“I took it to be that he was using [the dog] as an excuse,” Allen said. “Dogs can’t see color. Dogs can only be taught who to be around and who not to be around.”

According to the diocese’s letter, Weaver said she would be happy to put Ceaser in his crate if the secretary was concerned the dog would become aggressive in Allen’s presence. Weaver never had any problems with the dog previously, according to her and Allen’s complaint. But Kowal insisted putting the dog in the crate would be too dangerous without his supervision, “as he was concerned that they would be at risk of being bitten,” Talley wrote. Talley said Kowal would have had the same fear regardless of any new visitor’s skin color, because the dog does not like strangers.

Still, skin color was also part of the discussion.

“The staff were aware that years ago the dog had been threatened by a person who happened to be African American, causing the dog to be somewhat more agitated initially around strangers with darker skin, until the dog gets to know them,” Talley wrote. “The replacement employee who was planning to enter the rectory was an African-American person the dog had never met.”

Talley said the employees’ interpretation that Kowal was “motivated by a desire not to have an African-American housekeeper” was “simply not true.” He had previously employed an African-American housekeeper for five years during his last assignment, Talley noted.

Nick Signaigo, the owner of the cleaning company, Master Building Service Contractors, said Allen and Weaver each called him, “hysterical,” in May to tell him what happened. The women’s accounts synced up, he said, and he felt like he needed to take immediate action. “I had to take care of my employees,” said Signaigo, a parishioner at Kowal’s church whose children attended Catholic school there.

He immediately severed the contract to clean Kowal’s rectory, although he retained contracts to clean the church and school. He also pulled his children out of the school, saying he felt as if the diocese was ignoring his employees.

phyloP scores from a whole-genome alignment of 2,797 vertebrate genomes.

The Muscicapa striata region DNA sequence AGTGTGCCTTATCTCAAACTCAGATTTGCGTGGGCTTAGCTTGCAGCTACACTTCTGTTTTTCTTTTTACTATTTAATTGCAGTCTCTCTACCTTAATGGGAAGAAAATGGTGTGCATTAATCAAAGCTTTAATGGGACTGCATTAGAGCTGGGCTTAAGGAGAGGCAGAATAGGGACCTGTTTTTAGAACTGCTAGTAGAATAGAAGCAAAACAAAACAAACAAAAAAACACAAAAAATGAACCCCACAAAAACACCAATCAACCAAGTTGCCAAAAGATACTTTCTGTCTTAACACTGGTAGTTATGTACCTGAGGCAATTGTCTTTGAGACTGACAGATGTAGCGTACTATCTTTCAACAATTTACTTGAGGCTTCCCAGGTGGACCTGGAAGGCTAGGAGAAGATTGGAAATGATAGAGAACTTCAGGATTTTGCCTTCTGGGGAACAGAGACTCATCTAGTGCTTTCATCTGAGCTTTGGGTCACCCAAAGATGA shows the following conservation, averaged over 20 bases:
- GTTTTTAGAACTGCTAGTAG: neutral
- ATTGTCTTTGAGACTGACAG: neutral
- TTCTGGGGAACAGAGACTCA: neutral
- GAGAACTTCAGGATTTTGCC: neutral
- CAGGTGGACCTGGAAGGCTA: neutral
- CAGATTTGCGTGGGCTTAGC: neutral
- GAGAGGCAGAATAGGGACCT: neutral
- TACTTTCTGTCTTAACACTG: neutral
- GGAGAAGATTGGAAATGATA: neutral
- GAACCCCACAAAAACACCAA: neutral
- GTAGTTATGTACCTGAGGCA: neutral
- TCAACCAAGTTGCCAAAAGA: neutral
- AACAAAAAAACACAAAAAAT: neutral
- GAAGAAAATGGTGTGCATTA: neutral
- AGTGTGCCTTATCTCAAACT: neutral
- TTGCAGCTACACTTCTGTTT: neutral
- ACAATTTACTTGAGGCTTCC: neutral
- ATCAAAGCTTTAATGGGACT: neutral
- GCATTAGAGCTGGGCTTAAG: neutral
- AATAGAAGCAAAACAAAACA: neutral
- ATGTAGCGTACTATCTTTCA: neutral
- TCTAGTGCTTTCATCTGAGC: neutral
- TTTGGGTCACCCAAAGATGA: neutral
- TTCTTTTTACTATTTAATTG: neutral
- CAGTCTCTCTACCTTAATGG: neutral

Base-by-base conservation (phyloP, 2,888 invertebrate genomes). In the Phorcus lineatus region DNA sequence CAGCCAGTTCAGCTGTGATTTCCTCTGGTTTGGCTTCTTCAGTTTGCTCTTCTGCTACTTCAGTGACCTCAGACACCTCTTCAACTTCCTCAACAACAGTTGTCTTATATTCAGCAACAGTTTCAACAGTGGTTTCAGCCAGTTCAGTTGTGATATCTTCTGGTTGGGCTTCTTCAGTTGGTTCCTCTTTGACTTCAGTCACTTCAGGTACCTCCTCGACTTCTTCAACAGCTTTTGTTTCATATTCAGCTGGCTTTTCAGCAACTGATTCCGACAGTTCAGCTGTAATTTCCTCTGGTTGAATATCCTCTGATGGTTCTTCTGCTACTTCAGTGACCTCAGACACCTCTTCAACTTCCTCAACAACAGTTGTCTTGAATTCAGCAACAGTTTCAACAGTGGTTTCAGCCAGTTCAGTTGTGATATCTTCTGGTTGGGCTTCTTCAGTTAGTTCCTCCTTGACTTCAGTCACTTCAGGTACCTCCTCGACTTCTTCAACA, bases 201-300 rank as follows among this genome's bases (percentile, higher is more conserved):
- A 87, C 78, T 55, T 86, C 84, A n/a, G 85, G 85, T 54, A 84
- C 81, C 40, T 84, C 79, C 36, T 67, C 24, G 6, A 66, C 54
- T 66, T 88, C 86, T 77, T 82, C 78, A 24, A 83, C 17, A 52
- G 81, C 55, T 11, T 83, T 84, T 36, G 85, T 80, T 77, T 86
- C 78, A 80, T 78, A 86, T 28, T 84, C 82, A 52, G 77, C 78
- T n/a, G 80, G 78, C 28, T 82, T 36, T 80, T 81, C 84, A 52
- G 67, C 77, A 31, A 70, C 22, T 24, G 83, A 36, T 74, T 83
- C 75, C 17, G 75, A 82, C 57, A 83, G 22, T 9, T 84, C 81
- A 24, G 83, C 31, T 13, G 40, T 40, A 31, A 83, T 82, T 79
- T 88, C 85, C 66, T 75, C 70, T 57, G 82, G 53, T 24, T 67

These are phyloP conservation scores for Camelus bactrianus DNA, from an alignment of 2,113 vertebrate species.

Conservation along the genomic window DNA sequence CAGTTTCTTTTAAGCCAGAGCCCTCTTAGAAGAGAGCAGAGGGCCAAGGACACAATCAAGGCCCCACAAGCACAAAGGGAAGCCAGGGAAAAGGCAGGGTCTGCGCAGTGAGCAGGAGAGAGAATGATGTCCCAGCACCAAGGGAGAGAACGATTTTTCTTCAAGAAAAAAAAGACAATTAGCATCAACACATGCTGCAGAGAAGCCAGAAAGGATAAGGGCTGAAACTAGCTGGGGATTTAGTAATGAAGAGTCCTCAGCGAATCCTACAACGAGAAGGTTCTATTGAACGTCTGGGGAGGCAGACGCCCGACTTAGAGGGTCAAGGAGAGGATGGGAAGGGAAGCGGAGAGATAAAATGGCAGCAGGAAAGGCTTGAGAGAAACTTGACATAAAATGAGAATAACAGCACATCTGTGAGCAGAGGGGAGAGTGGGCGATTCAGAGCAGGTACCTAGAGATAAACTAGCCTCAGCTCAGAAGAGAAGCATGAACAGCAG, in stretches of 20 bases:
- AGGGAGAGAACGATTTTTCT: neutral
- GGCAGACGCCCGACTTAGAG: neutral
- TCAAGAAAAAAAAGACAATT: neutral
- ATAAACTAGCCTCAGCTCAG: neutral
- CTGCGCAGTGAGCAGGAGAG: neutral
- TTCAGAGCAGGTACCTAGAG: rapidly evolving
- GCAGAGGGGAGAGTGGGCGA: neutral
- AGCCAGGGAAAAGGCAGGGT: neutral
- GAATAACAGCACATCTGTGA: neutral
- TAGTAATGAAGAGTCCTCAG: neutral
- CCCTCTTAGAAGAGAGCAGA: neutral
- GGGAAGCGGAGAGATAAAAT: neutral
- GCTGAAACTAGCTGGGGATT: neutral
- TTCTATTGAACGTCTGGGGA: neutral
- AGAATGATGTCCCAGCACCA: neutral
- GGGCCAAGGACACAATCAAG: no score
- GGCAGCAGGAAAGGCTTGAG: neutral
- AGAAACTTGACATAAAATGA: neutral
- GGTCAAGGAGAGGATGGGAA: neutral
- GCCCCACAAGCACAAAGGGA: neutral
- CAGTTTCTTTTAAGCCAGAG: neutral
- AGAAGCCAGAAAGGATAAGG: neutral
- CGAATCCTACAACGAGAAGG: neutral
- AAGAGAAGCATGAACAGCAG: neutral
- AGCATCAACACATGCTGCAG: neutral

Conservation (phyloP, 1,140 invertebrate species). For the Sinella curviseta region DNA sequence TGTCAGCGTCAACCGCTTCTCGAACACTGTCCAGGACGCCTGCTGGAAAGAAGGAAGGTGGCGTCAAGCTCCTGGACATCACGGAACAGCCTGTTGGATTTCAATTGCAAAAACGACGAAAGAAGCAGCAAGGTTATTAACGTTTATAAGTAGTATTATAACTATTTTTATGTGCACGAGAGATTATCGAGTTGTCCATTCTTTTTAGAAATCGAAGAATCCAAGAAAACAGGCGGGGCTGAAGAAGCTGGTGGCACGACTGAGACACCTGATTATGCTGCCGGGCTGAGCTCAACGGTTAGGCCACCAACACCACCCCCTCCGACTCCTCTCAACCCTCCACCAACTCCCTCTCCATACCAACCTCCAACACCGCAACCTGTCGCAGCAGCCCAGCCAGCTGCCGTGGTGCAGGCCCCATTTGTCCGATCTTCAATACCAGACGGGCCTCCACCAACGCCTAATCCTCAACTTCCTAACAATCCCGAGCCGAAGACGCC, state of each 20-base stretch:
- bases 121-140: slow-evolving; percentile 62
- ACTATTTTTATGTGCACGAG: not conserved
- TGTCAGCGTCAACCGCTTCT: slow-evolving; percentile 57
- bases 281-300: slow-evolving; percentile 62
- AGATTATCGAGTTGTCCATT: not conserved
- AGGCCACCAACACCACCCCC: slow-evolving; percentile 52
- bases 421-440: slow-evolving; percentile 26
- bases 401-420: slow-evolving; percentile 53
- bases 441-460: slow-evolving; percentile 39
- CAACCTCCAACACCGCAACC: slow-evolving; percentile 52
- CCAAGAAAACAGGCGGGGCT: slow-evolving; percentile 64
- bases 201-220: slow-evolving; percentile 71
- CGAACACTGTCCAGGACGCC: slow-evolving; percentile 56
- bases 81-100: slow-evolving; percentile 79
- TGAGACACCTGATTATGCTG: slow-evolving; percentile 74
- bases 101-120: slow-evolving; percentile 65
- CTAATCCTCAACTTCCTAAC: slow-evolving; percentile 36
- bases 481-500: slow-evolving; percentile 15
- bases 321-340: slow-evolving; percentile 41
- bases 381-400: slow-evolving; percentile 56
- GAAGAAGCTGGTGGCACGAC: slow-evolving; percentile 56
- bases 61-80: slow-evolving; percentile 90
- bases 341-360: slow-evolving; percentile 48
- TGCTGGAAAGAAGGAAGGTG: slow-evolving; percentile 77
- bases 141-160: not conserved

“I’m Catholic, I’m a part of the diocese — that’s where I attended church, and I expect something like that to be handled professionally, quickly, and handled immediately,” he told The Post. “But it was not … For this to happen to my employees upsets me highly.”

Kowal did not respond to requests for comment from The Post, but in a statement to the Commercial Appeal last week, he echoed Talley’s explanation, mentioning the dog’s “bad experience” with an African-American person. “Since that time, Ceaser has been aggressive with strangers until he gets to know them. And this is especially true for strangers that happen to be African American,” Kowal wrote to the newspaper. He strongly disagreed that the incident could be described as racist.

“As a disciple of Jesus Christ, I wholeheartedly believe all forms of discrimination based upon race or ethnicity are sinful and wrong,” he wrote. “As a pastor, I have ministered to, employed and worked with numerous African Americans. Their claim that I didn’t want an African American to clean my rectory is simply not true.”

An attorney for the diocese declined further comment.

Allen’s attorney, Holland, said that the diocese has not contacted her clients directly about their complaint.